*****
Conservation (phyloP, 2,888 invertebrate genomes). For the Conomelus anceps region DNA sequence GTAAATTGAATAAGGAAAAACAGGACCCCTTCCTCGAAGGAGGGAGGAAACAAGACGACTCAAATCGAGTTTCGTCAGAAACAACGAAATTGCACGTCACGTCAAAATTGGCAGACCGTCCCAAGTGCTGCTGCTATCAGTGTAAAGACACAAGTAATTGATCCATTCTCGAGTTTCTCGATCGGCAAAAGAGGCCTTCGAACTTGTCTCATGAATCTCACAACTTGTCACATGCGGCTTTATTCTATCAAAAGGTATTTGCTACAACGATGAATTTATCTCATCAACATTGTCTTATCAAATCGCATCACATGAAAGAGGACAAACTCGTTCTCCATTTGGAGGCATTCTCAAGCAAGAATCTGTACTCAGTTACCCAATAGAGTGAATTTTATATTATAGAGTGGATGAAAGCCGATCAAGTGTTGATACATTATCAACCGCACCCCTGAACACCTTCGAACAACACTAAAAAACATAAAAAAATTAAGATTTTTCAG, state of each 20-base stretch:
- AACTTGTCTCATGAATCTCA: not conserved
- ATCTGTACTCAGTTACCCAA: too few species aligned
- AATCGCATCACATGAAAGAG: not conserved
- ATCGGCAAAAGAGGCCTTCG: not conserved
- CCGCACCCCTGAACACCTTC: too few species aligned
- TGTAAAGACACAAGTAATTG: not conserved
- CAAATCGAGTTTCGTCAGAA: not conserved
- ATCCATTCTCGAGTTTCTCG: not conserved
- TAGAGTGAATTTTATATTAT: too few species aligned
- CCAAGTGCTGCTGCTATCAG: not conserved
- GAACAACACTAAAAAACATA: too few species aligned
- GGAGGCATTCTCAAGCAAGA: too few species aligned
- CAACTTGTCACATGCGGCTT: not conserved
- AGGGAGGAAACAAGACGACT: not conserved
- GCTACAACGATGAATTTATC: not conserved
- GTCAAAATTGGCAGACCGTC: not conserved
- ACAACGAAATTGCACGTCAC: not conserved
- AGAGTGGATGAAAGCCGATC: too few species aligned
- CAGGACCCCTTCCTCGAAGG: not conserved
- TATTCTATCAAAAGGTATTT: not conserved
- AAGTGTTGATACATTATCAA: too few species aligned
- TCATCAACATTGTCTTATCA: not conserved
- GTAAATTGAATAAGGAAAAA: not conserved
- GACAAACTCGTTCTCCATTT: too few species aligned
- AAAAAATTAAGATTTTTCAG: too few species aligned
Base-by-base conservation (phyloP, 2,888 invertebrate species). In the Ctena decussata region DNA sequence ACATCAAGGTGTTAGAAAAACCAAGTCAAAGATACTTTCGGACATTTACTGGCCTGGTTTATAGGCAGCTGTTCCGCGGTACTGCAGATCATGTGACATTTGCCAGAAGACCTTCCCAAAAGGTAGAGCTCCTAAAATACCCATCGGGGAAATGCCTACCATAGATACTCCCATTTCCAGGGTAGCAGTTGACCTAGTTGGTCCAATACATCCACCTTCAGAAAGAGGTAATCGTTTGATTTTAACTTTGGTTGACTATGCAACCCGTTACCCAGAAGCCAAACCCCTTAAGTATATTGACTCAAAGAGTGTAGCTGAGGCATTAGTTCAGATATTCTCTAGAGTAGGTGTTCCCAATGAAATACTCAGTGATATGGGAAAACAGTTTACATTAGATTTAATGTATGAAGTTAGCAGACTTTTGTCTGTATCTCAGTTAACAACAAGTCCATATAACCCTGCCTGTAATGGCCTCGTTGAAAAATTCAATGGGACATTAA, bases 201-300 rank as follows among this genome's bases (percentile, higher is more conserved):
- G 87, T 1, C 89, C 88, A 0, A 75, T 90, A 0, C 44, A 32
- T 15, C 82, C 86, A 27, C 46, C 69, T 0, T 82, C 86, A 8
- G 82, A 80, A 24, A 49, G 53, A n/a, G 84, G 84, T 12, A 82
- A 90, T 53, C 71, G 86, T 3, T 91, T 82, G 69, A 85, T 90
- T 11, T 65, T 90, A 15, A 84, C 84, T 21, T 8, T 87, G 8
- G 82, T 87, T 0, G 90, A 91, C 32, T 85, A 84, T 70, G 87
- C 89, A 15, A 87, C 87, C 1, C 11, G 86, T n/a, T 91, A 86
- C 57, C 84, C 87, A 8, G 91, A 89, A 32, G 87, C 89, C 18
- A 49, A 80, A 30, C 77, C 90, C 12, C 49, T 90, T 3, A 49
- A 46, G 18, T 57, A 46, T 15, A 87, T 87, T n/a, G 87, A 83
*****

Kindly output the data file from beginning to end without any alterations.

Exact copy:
Conservation (phyloP, 2,888 invertebrate genomes). For the Conomelus anceps region DNA sequence GTAAATTGAATAAGGAAAAACAGGACCCCTTCCTCGAAGGAGGGAGGAAACAAGACGACTCAAATCGAGTTTCGTCAGAAACAACGAAATTGCACGTCACGTCAAAATTGGCAGACCGTCCCAAGTGCTGCTGCTATCAGTGTAAAGACACAAGTAATTGATCCATTCTCGAGTTTCTCGATCGGCAAAAGAGGCCTTCGAACTTGTCTCATGAATCTCACAACTTGTCACATGCGGCTTTATTCTATCAAAAGGTATTTGCTACAACGATGAATTTATCTCATCAACATTGTCTTATCAAATCGCATCACATGAAAGAGGACAAACTCGTTCTCCATTTGGAGGCATTCTCAAGCAAGAATCTGTACTCAGTTACCCAATAGAGTGAATTTTATATTATAGAGTGGATGAAAGCCGATCAAGTGTTGATACATTATCAACCGCACCCCTGAACACCTTCGAACAACACTAAAAAACATAAAAAAATTAAGATTTTTCAG, state of each 20-base stretch:
- AACTTGTCTCATGAATCTCA: not conserved
- ATCTGTACTCAGTTACCCAA: too few species aligned
- AATCGCATCACATGAAAGAG: not conserved
- ATCGGCAAAAGAGGCCTTCG: not conserved
- CCGCACCCCTGAACACCTTC: too few species aligned
- TGTAAAGACACAAGTAATTG: not conserved
- CAAATCGAGTTTCGTCAGAA: not conserved
- ATCCATTCTCGAGTTTCTCG: not conserved
- TAGAGTGAATTTTATATTAT: too few species aligned
- CCAAGTGCTGCTGCTATCAG: not conserved
- GAACAACACTAAAAAACATA: too few species aligned
- GGAGGCATTCTCAAGCAAGA: too few species aligned
- CAACTTGTCACATGCGGCTT: not conserved
- AGGGAGGAAACAAGACGACT: not conserved
- GCTACAACGATGAATTTATC: not conserved
- GTCAAAATTGGCAGACCGTC: not conserved
- ACAACGAAATTGCACGTCAC: not conserved
- AGAGTGGATGAAAGCCGATC: too few species aligned
- CAGGACCCCTTCCTCGAAGG: not conserved
- TATTCTATCAAAAGGTATTT: not conserved
- AAGTGTTGATACATTATCAA: too few species aligned
- TCATCAACATTGTCTTATCA: not conserved
- GTAAATTGAATAAGGAAAAA: not conserved
- GACAAACTCGTTCTCCATTT: too few species aligned
- AAAAAATTAAGATTTTTCAG: too few species aligned
Base-by-base conservation (phyloP, 2,888 invertebrate species). In the Ctena decussata region DNA sequence ACATCAAGGTGTTAGAAAAACCAAGTCAAAGATACTTTCGGACATTTACTGGCCTGGTTTATAGGCAGCTGTTCCGCGGTACTGCAGATCATGTGACATTTGCCAGAAGACCTTCCCAAAAGGTAGAGCTCCTAAAATACCCATCGGGGAAATGCCTACCATAGATACTCCCATTTCCAGGGTAGCAGTTGACCTAGTTGGTCCAATACATCCACCTTCAGAAAGAGGTAATCGTTTGATTTTAACTTTGGTTGACTATGCAACCCGTTACCCAGAAGCCAAACCCCTTAAGTATATTGACTCAAAGAGTGTAGCTGAGGCATTAGTTCAGATATTCTCTAGAGTAGGTGTTCCCAATGAAATACTCAGTGATATGGGAAAACAGTTTACATTAGATTTAATGTATGAAGTTAGCAGACTTTTGTCTGTATCTCAGTTAACAACAAGTCCATATAACCCTGCCTGTAATGGCCTCGTTGAAAAATTCAATGGGACATTAA, bases 201-300 rank as follows among this genome's bases (percentile, higher is more conserved):
- G 87, T 1, C 89, C 88, A 0, A 75, T 90, A 0, C 44, A 32
- T 15, C 82, C 86, A 27, C 46, C 69, T 0, T 82, C 86, A 8
- G 82, A 80, A 24, A 49, G 53, A n/a, G 84, G 84, T 12, A 82
- A 90, T 53, C 71, G 86, T 3, T 91, T 82, G 69, A 85, T 90
- T 11, T 65, T 90, A 15, A 84, C 84, T 21, T 8, T 87, G 8
- G 82, T 87, T 0, G 90, A 91, C 32, T 85, A 84, T 70, G 87
- C 89, A 15, A 87, C 87, C 1, C 11, G 86, T n/a, T 91, A 86
- C 57, C 84, C 87, A 8, G 91, A 89, A 32, G 87, C 89, C 18
- A 49, A 80, A 30, C 77, C 90, C 12, C 49, T 90, T 3, A 49
- A 46, G 18, T 57, A 46, T 15, A 87, T 87, T n/a, G 87, A 83